Electrophysiological measures of brain activity have also proved to be efficient methods for the comprehension of neurocognitive function as well as for the understanding of dysfunctional processes linked to various psychiatric disorders, including alcoholism (Parvaz et al., 2011; Kamarajan and Porjesz, 2015). Impairments in a variety of neurophysiological parameters have been consistently observed in alcoholic patients both during task execution and during resting state conditions (Campanella et al., 2009). In the resting electroencephalogram (EEG)—i.e., the electrophysiological recording of oscillatory brain activity while the person is relaxed- increased power in the beta and theta frequency bands has been reported extensively. In this sense, findings from several laboratories have repeatedly showed that alcoholics manifest higher resting beta power than non-dependent subjects (Costa and Bauer, 1997; Rangaswamy et al., 2002, 2003; Coutin-Churchman and Moreno, 2008; Ehlers et al., 2010; Mumtaz et al., 2016; Meyers et al., 2017). Furthermore, increases in the beta band in relapsers in comparison with alcoholics who remained abstinent (Bauer, 2001; Saletu-Zyhlarz et al., 2004) and in non-alcoholic individuals compared to alcoholic relatives (Pollock et al., 1995; Rangaswamy et al., 2004), appears to strength the relationship between the alcoholic spectrum and the beta power.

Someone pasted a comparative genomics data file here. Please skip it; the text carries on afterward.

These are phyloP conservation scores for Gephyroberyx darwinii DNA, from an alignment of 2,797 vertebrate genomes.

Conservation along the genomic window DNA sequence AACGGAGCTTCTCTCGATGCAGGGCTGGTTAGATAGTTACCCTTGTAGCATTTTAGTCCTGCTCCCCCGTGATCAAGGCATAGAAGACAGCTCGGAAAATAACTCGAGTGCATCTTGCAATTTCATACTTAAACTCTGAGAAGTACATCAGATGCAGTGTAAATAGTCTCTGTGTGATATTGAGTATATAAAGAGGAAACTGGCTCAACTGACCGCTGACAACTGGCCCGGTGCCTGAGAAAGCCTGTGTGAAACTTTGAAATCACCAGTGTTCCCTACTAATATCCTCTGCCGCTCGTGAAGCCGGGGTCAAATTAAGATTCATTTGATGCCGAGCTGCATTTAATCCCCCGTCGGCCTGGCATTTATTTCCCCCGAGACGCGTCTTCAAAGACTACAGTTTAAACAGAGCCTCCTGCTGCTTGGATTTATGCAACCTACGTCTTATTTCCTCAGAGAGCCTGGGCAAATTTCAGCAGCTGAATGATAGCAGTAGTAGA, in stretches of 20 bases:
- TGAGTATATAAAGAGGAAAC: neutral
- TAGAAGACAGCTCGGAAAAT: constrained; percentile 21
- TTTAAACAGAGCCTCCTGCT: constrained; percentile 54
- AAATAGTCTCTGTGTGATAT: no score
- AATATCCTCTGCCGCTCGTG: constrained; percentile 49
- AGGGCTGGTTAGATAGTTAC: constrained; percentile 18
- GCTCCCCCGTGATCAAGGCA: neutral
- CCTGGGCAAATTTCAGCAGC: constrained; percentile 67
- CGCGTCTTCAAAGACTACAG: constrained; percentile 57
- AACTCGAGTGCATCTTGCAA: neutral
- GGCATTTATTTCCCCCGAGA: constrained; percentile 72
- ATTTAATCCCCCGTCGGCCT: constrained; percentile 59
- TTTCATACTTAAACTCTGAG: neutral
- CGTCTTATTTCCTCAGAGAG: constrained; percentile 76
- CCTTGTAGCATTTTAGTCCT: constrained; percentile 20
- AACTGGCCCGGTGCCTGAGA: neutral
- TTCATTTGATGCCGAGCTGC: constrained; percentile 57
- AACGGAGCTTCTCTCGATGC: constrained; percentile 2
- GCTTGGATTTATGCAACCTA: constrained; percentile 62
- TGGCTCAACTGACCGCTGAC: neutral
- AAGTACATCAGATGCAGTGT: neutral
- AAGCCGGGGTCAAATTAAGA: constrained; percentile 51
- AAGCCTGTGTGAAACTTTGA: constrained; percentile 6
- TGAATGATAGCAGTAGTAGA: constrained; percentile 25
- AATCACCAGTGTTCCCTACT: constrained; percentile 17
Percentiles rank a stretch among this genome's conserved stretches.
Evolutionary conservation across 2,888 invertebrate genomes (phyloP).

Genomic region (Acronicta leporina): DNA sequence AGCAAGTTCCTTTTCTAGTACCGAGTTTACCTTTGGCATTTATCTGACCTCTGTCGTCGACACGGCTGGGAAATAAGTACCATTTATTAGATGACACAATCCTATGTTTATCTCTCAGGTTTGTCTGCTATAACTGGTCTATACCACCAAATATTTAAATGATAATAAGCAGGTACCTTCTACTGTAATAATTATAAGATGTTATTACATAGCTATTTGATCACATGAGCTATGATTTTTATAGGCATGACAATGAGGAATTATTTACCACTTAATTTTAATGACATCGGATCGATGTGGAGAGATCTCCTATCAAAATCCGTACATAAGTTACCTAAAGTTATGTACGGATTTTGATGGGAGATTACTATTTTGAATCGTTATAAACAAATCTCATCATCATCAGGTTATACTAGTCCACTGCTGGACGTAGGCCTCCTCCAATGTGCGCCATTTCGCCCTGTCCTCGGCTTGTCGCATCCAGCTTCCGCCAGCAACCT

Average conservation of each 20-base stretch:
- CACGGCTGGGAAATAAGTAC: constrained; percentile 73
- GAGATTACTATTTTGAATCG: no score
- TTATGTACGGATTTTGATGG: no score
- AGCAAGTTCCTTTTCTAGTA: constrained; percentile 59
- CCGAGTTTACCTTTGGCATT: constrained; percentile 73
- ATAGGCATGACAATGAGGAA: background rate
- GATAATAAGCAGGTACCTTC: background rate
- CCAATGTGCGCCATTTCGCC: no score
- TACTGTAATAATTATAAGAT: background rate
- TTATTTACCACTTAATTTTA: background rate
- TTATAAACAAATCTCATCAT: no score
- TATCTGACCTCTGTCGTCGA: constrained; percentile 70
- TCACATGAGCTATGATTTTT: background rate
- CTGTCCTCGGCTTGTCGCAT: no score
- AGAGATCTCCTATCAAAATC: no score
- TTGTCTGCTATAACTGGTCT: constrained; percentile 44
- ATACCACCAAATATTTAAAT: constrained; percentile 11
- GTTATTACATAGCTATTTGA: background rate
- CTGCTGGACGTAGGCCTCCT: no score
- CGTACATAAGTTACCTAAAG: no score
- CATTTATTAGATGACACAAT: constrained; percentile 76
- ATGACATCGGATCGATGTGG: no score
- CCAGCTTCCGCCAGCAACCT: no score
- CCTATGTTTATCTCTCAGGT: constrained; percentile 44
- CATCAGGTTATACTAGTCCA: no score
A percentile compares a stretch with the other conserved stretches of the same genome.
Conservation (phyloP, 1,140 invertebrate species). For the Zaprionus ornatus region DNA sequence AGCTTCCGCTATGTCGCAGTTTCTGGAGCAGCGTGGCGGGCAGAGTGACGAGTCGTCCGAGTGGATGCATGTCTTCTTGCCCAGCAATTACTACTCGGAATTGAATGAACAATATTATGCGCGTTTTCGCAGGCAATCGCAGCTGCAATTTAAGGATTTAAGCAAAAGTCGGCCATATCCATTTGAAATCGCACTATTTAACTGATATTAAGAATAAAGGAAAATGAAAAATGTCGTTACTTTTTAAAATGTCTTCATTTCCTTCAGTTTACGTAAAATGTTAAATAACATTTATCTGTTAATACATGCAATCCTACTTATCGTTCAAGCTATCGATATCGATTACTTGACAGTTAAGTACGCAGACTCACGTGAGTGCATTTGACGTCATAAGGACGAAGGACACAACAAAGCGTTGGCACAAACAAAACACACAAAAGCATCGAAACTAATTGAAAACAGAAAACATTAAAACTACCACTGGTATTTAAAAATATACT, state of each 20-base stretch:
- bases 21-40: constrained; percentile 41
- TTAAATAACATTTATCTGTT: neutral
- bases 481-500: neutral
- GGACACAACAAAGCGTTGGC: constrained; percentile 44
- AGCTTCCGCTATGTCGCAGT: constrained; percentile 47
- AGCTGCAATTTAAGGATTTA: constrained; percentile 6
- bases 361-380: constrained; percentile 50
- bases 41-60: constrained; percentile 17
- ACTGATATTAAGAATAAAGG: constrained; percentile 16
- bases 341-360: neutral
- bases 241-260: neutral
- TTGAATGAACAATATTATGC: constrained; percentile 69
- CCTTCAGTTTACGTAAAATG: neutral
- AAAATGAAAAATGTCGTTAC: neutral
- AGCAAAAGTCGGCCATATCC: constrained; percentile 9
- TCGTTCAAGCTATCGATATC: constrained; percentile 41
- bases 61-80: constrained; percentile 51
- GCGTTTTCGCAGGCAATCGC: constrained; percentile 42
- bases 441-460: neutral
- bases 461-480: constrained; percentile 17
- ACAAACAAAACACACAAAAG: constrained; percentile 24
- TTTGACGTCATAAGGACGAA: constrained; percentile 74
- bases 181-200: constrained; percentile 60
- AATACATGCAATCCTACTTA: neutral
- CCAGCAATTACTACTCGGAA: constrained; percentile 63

As with beta rhythms (although perhaps less consistently), elevated theta activity at rest has been reported from resting-state EEG studies in alcohol abusers (Pollock et al., 1992; Rangaswamy et al., 2003; Mumtaz et al., 2016; but see Saletu-Zyhlarz et al., 2004; Coutin-Churchman et al., 2006 for different findings).